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What’s a Crime?

October 28, 2011

1. History, 2. Law

What’s a Crime?

Broad question.  First of all, a crime is an act (generally) that society has determined to be worthy of public condemnation.  The act violates the norms of living in a cooperative society.  The act sucks so badly that we don’t consider the aggrieved person (e.g., the dead guy) to be the victim – instead, society is considered to be the victim.

More specifically, a crime is looked upon in four stages – actus reus, mens rea, causation, and harm.  When a defendant sits at a Preliminary Hearing (Pennsylvania’s system), the District Attorney is establishing these four elements.  Together, that shows a prima facie case – a criminal case on the face of the alleged facts.

Actus Reus is Latin for evil act – the bad act.  A person got shot.  Generally speaking, that’s not as designed.  It ain’t good.  Was a person shot?  It can’t be presumed that a person ate lead – it has to be shown through facts.  But, hey, if some guy is dead, the autopsy shows cause of death, etc., we can pretty much blow through this issue.  Ah, not so quickly!  Was a person’s home burgled?  Was the car actually stolen?  We’ll get into more specific issues over time, but for now realize that Actus Reus can have holes punched in it.  Just because some POS says he got smacked upside the head doesn’t mean it happened.

Mens Rea is Latin for evil mind.  Once we establish actus reus, we move here.  Simply put, if someone got shot but it was an accident, then there’s no evil intent – no mens rea – so there is no crime.  Mens Rea comes in flavors from negligence to specific intent, with two more in between.  Someone who shots and kills another negligently is going to get tagged with Manslaughter; if they did it intentionally, then Murder.  Some crimes, like Burglary, are only specific intent crimes.  You can’t negligently burgle – that’s why some clown getting drunk and sleeping in his neighbor’s house makes for a good story but usually ends up as a Trespass charge.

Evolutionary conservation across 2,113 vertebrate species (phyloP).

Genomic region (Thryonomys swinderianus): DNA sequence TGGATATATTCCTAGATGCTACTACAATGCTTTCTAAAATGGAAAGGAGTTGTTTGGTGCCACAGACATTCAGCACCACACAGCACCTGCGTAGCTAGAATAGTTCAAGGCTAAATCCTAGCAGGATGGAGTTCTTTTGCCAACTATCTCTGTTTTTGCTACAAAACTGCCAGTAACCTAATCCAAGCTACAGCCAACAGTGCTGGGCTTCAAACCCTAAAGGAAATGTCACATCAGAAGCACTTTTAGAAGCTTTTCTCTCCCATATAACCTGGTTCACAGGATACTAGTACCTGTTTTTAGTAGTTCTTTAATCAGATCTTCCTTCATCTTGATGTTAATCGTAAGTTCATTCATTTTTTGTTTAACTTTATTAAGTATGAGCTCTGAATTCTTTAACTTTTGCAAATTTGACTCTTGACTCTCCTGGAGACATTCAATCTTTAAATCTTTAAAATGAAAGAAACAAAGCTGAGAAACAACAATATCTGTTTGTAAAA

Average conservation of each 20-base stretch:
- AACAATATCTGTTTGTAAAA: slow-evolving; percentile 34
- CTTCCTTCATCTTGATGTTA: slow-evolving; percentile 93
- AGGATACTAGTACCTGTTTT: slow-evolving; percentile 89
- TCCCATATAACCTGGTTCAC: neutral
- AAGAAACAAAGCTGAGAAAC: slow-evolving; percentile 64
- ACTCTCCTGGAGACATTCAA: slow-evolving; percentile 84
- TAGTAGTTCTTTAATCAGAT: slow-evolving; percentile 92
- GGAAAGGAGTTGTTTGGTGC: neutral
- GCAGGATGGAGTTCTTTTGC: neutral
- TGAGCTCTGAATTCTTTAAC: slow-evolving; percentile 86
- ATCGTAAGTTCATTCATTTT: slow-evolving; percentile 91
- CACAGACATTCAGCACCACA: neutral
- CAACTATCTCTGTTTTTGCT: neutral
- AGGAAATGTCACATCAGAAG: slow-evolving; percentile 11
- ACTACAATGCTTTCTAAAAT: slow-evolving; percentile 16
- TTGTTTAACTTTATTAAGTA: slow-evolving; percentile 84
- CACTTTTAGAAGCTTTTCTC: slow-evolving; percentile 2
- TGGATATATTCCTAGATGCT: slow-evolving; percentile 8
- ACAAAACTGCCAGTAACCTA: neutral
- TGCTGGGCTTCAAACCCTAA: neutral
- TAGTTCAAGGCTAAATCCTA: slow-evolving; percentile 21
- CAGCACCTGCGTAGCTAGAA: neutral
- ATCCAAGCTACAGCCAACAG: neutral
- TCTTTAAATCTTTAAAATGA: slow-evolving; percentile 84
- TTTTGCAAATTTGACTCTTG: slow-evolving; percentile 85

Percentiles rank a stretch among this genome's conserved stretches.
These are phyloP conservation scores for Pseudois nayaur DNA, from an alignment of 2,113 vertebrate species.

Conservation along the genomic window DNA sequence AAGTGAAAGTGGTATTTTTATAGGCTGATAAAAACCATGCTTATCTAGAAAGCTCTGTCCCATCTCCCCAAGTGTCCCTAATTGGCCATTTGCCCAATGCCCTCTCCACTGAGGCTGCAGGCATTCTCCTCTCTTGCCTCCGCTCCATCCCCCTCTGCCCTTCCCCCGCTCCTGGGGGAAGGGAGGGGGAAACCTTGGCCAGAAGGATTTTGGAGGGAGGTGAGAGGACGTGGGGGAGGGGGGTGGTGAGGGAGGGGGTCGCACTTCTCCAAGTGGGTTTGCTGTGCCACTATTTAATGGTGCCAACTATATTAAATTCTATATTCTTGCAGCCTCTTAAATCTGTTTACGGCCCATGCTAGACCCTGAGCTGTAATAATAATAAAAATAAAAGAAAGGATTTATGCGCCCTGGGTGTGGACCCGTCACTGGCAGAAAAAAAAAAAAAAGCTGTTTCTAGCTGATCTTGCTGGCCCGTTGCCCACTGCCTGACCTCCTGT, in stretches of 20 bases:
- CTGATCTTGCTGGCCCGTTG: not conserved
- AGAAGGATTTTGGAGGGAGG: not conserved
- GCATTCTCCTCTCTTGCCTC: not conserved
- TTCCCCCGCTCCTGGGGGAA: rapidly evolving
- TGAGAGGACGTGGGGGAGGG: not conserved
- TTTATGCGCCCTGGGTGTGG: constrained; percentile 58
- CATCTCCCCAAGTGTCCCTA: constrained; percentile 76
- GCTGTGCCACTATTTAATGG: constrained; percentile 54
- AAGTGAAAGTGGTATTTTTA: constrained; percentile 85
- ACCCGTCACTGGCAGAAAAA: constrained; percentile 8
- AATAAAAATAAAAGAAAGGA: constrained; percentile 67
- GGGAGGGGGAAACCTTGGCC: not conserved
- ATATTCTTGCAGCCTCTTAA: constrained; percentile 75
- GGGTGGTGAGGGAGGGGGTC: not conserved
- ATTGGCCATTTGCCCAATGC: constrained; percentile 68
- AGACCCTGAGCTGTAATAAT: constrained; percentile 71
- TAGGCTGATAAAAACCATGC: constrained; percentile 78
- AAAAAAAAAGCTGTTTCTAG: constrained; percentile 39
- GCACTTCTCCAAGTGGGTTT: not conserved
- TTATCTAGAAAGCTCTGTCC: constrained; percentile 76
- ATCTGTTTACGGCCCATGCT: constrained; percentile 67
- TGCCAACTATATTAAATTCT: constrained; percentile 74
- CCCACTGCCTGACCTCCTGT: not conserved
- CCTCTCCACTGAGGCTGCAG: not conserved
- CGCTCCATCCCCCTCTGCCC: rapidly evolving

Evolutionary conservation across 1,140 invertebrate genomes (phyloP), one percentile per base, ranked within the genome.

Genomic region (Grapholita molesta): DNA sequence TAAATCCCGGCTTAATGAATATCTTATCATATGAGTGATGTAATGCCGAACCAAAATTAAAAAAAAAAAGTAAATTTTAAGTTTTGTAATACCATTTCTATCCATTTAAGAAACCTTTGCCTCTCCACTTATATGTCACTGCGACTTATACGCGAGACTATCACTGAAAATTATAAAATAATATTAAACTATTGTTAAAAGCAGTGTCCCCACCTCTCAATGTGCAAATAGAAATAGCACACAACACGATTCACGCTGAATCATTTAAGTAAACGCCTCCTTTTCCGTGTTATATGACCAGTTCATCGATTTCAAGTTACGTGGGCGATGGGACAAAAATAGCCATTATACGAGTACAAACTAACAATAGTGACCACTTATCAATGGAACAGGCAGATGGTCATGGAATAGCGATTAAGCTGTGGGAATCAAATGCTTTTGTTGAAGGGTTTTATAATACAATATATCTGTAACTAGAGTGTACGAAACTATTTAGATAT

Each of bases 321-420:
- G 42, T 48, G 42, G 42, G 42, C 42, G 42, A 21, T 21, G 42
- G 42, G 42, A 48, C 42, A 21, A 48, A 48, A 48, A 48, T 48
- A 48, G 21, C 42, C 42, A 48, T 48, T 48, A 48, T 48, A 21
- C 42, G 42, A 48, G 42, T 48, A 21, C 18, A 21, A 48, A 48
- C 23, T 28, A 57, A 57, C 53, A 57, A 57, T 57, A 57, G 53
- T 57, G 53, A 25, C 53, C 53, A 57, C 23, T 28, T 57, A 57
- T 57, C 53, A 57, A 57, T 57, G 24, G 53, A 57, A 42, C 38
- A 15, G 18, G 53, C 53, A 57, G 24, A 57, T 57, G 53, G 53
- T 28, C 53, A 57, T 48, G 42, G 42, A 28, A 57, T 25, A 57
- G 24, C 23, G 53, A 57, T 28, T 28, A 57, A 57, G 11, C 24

The third layer is Causation.  Did the suspect actually cause the outcome?  If someone points a loaded gun at another, says, “Brace yourself,” then pulls the trigger, we don’t have much of an issue.  But it can be more complicated.  True story – two yahoos get wasted.  One owns a boat.  It’s the middle of the night.  Yahoo No. 1 suggests that they go high-speed boating in his boat.  Screaming around the waterways has the predictable result.  Now the boat is upside down with the yahoos clinging to it.  The passenger decides to swim to shore.  Before he leaves the boat, the clown that owned the boat tells him not to do it.  He does anyway and drowns on the swim back.  Did Yahoo No. 1 cause the death?  Yes.  He created the circumstances under which it occurred.  Bummer.

The Harm element is easy.  A homicide needs someone to be dead (OK, used to need a body but now we get away without one by using blood, hair, DNA, and fiber evidence, for example).  A home needs to be entered for Burglary, etc.  This element can fail, but the playground is generally in the other three.

That’s an overview of what constitutes a crime.  I’ll write more about the specific elements at another time.

PS – I wrote in the opening that a crime requires an “act (generally).”  Just to clarify, sometimes we have an affirmative duty to act in a specific situation – like stopping at the scene of a fresh auto accident – and the failure to act can be used to establish actus reus.

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About Clyde

Clyde is the lead attorney in the firm. Licensed to practice in 1993, he's also taught Constitutional and Criminal Law for several years at a private university, primarily at the Master's level.

View all posts by Clyde

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